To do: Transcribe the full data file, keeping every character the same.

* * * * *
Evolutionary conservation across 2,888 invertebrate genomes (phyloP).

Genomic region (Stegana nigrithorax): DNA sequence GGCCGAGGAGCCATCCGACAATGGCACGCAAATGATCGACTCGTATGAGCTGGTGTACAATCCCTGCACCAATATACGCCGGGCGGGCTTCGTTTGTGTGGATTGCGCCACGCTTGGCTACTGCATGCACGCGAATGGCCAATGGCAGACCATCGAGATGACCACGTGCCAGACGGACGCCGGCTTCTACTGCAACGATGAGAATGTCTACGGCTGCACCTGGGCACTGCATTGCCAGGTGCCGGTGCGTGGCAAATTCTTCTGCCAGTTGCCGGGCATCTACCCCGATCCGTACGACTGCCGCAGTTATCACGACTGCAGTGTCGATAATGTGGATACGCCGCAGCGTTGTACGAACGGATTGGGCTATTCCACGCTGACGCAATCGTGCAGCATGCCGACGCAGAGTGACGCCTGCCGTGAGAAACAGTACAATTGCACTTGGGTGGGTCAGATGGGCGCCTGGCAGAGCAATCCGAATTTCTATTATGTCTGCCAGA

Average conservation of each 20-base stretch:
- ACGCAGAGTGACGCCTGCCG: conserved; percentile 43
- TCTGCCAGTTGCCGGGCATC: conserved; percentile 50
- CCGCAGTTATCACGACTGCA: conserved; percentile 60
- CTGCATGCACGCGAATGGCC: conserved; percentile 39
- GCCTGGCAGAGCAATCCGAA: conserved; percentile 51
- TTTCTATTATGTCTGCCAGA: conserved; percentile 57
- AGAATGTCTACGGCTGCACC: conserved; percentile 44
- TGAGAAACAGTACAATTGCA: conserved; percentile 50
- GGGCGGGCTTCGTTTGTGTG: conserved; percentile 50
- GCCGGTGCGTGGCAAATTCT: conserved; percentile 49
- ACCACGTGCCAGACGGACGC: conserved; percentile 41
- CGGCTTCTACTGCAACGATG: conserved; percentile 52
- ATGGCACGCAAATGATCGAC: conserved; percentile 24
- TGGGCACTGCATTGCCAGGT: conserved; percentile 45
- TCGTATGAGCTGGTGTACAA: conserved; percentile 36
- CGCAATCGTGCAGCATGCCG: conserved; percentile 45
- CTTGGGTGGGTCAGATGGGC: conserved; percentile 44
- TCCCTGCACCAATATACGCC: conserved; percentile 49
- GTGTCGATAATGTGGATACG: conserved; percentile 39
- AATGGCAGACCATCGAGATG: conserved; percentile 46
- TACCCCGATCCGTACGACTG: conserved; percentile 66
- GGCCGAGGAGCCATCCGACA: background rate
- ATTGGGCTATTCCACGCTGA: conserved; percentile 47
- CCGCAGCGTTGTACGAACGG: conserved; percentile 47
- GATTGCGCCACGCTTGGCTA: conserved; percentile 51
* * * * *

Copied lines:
Evolutionary conservation across 2,888 invertebrate genomes (phyloP).

Genomic region (Stegana nigrithorax): DNA sequence GGCCGAGGAGCCATCCGACAATGGCACGCAAATGATCGACTCGTATGAGCTGGTGTACAATCCCTGCACCAATATACGCCGGGCGGGCTTCGTTTGTGTGGATTGCGCCACGCTTGGCTACTGCATGCACGCGAATGGCCAATGGCAGACCATCGAGATGACCACGTGCCAGACGGACGCCGGCTTCTACTGCAACGATGAGAATGTCTACGGCTGCACCTGGGCACTGCATTGCCAGGTGCCGGTGCGTGGCAAATTCTTCTGCCAGTTGCCGGGCATCTACCCCGATCCGTACGACTGCCGCAGTTATCACGACTGCAGTGTCGATAATGTGGATACGCCGCAGCGTTGTACGAACGGATTGGGCTATTCCACGCTGACGCAATCGTGCAGCATGCCGACGCAGAGTGACGCCTGCCGTGAGAAACAGTACAATTGCACTTGGGTGGGTCAGATGGGCGCCTGGCAGAGCAATCCGAATTTCTATTATGTCTGCCAGA

Average conservation of each 20-base stretch:
- ACGCAGAGTGACGCCTGCCG: conserved; percentile 43
- TCTGCCAGTTGCCGGGCATC: conserved; percentile 50
- CCGCAGTTATCACGACTGCA: conserved; percentile 60
- CTGCATGCACGCGAATGGCC: conserved; percentile 39
- GCCTGGCAGAGCAATCCGAA: conserved; percentile 51
- TTTCTATTATGTCTGCCAGA: conserved; percentile 57
- AGAATGTCTACGGCTGCACC: conserved; percentile 44
- TGAGAAACAGTACAATTGCA: conserved; percentile 50
- GGGCGGGCTTCGTTTGTGTG: conserved; percentile 50
- GCCGGTGCGTGGCAAATTCT: conserved; percentile 49
- ACCACGTGCCAGACGGACGC: conserved; percentile 41
- CGGCTTCTACTGCAACGATG: conserved; percentile 52
- ATGGCACGCAAATGATCGAC: conserved; percentile 24
- TGGGCACTGCATTGCCAGGT: conserved; percentile 45
- TCGTATGAGCTGGTGTACAA: conserved; percentile 36
- CGCAATCGTGCAGCATGCCG: conserved; percentile 45
- CTTGGGTGGGTCAGATGGGC: conserved; percentile 44
- TCCCTGCACCAATATACGCC: conserved; percentile 49
- GTGTCGATAATGTGGATACG: conserved; percentile 39
- AATGGCAGACCATCGAGATG: conserved; percentile 46
- TACCCCGATCCGTACGACTG: conserved; percentile 66
- GGCCGAGGAGCCATCCGACA: background rate
- ATTGGGCTATTCCACGCTGA: conserved; percentile 47
- CCGCAGCGTTGTACGAACGG: conserved; percentile 47
- GATTGCGCCACGCTTGGCTA: conserved; percentile 51